It’s well documented that walking is a great way to fight obesity and that well-planned sidewalks promote walking. In neighborhoods where there are no sidewalks or where sidewalks are near busy roads, walking can be dangerous. In addition, research has shown that where sidewalks are built — and where they lead — can make them more appealing and better used.
As a society, we have become increasingly sedentary. In addition to the great amount of time that Americans spend sitting in cars or engaged in leisure activities like watching television, many spend vast stretches of time sitting at work or in school. Studies have found that being sedentary in this manner is associated with cardiovascular disease and diabetes, and for children in particular, an increase in physical activity may help with the learning process.
Processed foods have been around for thousands of years. Bread, beer and pickles are all examples of foods that have been processed by human beings. Processing can keep food fresh longer and can make food safer by killing harmful bacteria. These days, however, products that considered ultra-processed, including American cheese, have begun to make up a significant part of the American diet. “Almost all ultra-processed foods contain sugar and salt,” Sommer said. “And our bodies go bonkers for that,” he said. The availability of such foods has contributed significantly to obesity and obesity-related diseases, particularly in poorer parts of the country.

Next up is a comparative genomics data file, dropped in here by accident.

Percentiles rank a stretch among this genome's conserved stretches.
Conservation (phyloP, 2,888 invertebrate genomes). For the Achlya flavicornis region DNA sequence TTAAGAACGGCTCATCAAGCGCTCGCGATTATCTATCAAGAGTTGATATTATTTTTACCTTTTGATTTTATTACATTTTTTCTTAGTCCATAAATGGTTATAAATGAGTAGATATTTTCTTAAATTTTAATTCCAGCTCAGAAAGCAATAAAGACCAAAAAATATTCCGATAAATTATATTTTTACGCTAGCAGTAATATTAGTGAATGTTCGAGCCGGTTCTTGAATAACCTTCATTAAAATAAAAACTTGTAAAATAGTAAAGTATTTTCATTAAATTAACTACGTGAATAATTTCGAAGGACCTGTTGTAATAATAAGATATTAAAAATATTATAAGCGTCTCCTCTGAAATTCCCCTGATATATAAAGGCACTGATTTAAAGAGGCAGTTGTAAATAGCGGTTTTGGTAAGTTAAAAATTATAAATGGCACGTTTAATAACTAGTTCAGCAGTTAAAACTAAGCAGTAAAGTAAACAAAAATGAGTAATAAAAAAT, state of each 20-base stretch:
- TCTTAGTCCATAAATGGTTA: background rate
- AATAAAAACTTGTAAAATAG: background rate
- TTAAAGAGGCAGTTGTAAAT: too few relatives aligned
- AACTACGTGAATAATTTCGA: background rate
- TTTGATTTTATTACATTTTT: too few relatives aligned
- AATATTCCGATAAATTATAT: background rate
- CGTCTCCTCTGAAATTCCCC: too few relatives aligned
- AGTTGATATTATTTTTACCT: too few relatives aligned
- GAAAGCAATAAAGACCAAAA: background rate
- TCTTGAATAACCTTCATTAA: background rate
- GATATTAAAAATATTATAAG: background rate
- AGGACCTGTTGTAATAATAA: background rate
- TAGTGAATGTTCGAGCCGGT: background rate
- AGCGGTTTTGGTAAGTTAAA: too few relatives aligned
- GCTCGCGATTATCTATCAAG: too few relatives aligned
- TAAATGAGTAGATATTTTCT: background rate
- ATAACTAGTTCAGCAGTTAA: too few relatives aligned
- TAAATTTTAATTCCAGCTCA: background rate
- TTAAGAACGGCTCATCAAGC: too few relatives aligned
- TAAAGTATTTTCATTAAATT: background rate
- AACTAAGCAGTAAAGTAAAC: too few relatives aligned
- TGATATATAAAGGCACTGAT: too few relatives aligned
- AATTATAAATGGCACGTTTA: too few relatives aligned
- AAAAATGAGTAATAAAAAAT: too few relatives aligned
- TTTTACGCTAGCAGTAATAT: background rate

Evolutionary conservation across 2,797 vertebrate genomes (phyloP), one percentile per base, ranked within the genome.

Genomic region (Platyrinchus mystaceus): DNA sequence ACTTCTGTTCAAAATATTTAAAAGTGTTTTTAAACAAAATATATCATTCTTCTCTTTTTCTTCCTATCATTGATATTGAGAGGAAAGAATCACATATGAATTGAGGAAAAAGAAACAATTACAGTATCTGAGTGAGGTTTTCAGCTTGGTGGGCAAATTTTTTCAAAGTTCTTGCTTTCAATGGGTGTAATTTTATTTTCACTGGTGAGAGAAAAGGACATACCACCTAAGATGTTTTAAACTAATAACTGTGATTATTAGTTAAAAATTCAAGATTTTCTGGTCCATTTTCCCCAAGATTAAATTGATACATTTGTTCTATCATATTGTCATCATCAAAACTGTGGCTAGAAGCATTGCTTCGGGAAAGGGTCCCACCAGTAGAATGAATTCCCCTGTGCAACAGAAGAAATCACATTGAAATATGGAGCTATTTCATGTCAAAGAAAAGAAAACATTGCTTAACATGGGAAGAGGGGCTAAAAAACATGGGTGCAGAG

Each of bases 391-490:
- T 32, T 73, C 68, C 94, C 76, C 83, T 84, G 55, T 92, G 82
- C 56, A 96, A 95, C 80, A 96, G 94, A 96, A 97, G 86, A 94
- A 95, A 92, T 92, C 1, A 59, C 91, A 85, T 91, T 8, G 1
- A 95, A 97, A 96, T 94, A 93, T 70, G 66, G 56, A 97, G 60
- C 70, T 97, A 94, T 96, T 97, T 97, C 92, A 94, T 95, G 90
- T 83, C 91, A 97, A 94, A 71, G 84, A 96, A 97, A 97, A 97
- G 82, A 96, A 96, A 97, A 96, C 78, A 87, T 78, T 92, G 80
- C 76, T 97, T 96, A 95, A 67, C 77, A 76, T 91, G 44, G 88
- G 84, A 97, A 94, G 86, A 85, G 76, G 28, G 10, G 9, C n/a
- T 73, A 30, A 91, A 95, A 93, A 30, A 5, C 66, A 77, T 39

Hundreds of millions of people in the world do not have access to safe drinking water. In these places, bottled water is a lifesaver. However, notwithstanding places like Flint, Mich., the tap water quality in the United States is generally excellent, and readily available.
Despite this, many Americans believe that bottled water is safer to drink than tap. And the ads are slick. “People easily consume simple marketing messages — the urban myths,” Kay Dickersin, a professor of epidemiology at the Bloomberg School, said. “It’s our job, and a difficult one at that, to get them the correct information.” In addition to the environmental impact of producing bottled water, the product is not always safe. Several outbreaks of gastrointestinal illness have been traced to bottled water sources.